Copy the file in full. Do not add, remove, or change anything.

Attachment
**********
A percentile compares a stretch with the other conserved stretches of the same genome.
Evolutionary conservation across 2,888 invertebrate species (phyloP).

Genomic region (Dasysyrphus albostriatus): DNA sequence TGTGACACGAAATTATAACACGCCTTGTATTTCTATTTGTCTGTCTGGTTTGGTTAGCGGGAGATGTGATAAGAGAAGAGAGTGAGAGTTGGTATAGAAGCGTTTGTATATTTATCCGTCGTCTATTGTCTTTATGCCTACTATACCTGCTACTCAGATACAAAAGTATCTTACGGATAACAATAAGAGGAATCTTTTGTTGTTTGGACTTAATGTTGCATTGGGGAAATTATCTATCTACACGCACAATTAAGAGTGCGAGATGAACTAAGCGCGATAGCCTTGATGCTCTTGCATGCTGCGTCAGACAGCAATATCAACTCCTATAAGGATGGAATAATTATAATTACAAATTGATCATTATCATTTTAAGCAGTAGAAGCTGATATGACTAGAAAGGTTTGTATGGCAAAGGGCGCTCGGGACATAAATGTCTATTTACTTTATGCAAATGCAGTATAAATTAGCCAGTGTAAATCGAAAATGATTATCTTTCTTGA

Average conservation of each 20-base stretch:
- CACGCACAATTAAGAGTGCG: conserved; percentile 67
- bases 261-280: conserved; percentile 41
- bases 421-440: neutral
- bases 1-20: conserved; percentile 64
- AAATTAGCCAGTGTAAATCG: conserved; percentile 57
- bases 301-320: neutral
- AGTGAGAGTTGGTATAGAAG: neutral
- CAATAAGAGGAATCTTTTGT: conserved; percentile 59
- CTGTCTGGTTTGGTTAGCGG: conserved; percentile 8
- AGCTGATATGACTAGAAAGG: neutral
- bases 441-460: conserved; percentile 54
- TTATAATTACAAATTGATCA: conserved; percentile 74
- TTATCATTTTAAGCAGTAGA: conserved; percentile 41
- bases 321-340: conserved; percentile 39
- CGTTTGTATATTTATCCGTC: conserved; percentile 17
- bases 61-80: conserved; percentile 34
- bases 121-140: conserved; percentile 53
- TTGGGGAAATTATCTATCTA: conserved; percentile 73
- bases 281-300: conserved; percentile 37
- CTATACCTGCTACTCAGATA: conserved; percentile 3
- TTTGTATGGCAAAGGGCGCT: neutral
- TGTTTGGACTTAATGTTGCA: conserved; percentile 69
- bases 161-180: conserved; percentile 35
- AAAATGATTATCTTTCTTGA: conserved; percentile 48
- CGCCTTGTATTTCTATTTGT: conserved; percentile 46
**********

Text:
A percentile compares a stretch with the other conserved stretches of the same genome.
Evolutionary conservation across 2,888 invertebrate species (phyloP).

Genomic region (Dasysyrphus albostriatus): DNA sequence TGTGACACGAAATTATAACACGCCTTGTATTTCTATTTGTCTGTCTGGTTTGGTTAGCGGGAGATGTGATAAGAGAAGAGAGTGAGAGTTGGTATAGAAGCGTTTGTATATTTATCCGTCGTCTATTGTCTTTATGCCTACTATACCTGCTACTCAGATACAAAAGTATCTTACGGATAACAATAAGAGGAATCTTTTGTTGTTTGGACTTAATGTTGCATTGGGGAAATTATCTATCTACACGCACAATTAAGAGTGCGAGATGAACTAAGCGCGATAGCCTTGATGCTCTTGCATGCTGCGTCAGACAGCAATATCAACTCCTATAAGGATGGAATAATTATAATTACAAATTGATCATTATCATTTTAAGCAGTAGAAGCTGATATGACTAGAAAGGTTTGTATGGCAAAGGGCGCTCGGGACATAAATGTCTATTTACTTTATGCAAATGCAGTATAAATTAGCCAGTGTAAATCGAAAATGATTATCTTTCTTGA

Average conservation of each 20-base stretch:
- CACGCACAATTAAGAGTGCG: conserved; percentile 67
- bases 261-280: conserved; percentile 41
- bases 421-440: neutral
- bases 1-20: conserved; percentile 64
- AAATTAGCCAGTGTAAATCG: conserved; percentile 57
- bases 301-320: neutral
- AGTGAGAGTTGGTATAGAAG: neutral
- CAATAAGAGGAATCTTTTGT: conserved; percentile 59
- CTGTCTGGTTTGGTTAGCGG: conserved; percentile 8
- AGCTGATATGACTAGAAAGG: neutral
- bases 441-460: conserved; percentile 54
- TTATAATTACAAATTGATCA: conserved; percentile 74
- TTATCATTTTAAGCAGTAGA: conserved; percentile 41
- bases 321-340: conserved; percentile 39
- CGTTTGTATATTTATCCGTC: conserved; percentile 17
- bases 61-80: conserved; percentile 34
- bases 121-140: conserved; percentile 53
- TTGGGGAAATTATCTATCTA: conserved; percentile 73
- bases 281-300: conserved; percentile 37
- CTATACCTGCTACTCAGATA: conserved; percentile 3
- TTTGTATGGCAAAGGGCGCT: neutral
- TGTTTGGACTTAATGTTGCA: conserved; percentile 69
- bases 161-180: conserved; percentile 35
- AAAATGATTATCTTTCTTGA: conserved; percentile 48
- CGCCTTGTATTTCTATTTGT: conserved; percentile 46